What we look forward to in LOFAR 2.0: High-precision clock to all Dutch stations

By Peter Maat

In the LOFAR radio telescope, the observation data is synchronized over time for accurate processing of the received signals. Until now, the telescope uses GPS techniques to synchronize the observation data, achieving an accuracy between 1 ns and 10 ns.

Published by the editorial team, 15 June 2020

To further expand the scientific possibilities of LOFAR, the accuracy of its time synchronization system will be improved in the coming time. Instead of using GPS, the Dutch part of LOFAR will be equipped with a new timing system that uses synchronous optical clock distribution via LOFAR's fiber-optic network. This clock system upgrade will be accomplished using state-of-the-art clock distribution technology capable of achieving timing accuracies of better than 100 ps.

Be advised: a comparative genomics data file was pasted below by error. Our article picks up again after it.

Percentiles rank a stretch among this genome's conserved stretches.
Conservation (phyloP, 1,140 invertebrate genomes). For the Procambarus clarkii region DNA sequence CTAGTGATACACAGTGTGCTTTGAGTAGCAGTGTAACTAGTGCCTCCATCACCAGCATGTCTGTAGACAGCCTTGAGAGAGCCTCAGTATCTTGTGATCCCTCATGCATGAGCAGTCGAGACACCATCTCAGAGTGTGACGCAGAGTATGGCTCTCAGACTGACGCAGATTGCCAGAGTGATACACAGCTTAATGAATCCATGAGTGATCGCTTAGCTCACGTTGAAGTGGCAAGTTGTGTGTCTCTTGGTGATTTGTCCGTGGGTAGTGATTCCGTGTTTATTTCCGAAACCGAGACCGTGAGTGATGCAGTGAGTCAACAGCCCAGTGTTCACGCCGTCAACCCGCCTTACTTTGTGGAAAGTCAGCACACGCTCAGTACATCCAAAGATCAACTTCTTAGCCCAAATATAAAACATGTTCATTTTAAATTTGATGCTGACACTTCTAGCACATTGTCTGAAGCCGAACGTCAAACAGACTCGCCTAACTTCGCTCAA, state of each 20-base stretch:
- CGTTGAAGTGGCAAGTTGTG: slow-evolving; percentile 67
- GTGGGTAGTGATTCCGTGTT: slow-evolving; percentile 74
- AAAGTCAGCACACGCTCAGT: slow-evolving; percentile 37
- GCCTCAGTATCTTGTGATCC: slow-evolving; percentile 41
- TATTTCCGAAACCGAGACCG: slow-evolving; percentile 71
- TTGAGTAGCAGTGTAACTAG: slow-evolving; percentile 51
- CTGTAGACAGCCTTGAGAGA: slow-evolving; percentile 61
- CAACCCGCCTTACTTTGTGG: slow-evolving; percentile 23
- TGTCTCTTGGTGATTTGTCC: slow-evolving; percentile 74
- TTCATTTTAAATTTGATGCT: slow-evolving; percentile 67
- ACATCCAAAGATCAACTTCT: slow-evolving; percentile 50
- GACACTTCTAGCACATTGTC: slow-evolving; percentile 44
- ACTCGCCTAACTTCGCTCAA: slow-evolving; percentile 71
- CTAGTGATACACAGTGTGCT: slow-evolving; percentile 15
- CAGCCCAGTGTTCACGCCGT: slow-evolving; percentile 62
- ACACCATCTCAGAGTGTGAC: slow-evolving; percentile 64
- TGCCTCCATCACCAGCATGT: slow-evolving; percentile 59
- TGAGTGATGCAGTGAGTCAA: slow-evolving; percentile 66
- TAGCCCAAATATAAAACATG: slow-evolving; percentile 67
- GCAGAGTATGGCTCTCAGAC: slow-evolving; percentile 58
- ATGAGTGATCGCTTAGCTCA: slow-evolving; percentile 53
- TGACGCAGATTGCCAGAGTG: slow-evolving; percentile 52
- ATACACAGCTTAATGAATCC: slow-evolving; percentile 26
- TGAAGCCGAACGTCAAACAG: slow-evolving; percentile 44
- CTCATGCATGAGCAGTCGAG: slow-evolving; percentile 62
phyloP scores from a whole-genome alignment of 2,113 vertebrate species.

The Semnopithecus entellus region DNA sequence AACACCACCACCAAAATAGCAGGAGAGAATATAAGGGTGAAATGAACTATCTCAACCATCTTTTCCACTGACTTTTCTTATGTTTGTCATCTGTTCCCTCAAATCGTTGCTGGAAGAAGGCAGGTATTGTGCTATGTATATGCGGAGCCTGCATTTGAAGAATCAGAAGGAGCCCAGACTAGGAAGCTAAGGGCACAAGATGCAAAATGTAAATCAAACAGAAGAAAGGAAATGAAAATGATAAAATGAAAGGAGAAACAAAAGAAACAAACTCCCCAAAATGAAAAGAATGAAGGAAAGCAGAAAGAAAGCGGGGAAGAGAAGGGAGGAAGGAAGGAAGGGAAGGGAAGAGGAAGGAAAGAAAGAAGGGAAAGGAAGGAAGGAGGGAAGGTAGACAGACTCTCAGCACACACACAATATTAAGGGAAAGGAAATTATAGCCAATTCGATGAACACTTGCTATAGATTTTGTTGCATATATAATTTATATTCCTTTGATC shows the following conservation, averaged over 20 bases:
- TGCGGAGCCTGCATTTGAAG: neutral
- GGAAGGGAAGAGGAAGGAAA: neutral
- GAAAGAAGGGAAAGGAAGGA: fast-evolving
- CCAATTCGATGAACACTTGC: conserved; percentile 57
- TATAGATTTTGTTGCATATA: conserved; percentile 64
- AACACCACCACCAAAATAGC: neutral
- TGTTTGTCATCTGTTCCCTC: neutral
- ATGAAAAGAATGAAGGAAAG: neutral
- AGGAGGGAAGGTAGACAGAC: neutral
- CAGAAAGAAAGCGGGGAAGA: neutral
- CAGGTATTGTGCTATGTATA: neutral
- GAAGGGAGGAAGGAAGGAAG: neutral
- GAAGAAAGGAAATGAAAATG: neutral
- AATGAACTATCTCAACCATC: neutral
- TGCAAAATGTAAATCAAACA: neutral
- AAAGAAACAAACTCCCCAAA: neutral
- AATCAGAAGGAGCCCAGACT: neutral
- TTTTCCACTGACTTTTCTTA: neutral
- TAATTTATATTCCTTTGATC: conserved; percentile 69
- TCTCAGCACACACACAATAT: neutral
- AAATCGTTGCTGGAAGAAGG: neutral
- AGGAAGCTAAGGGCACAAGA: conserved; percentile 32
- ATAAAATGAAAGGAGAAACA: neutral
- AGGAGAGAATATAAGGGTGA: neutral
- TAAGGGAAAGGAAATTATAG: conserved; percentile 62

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Daily image of the week

The background drawing shows how the subband correlator calculates the array correlation matrix. In the upper left the 4 UniBoard2s we used. The two ACM plots in the picture show that the phase differences of the visibilities vary from 0 to 360 degrees.

Daily image of the week: Testing with the Dwingeloo Test Station (DTS)
One of the key specifications of LOFAR2.0 is measuring using the low- and the highband antenna at the same time. For this measurement we used 9 lowband antenna and 3 HBA tiles.

Ook ASTRON is onderdeel van De Verhalen van Drenthe. Ons Melkwegpad in Westerbork, de Open Science Hub en radiotelescoop in Dwingeloo en de Telescopen-puzzelroutes in Dwingeloo, Westerbork en Exloo vertellen boeiende verhalen over onze Melkweg.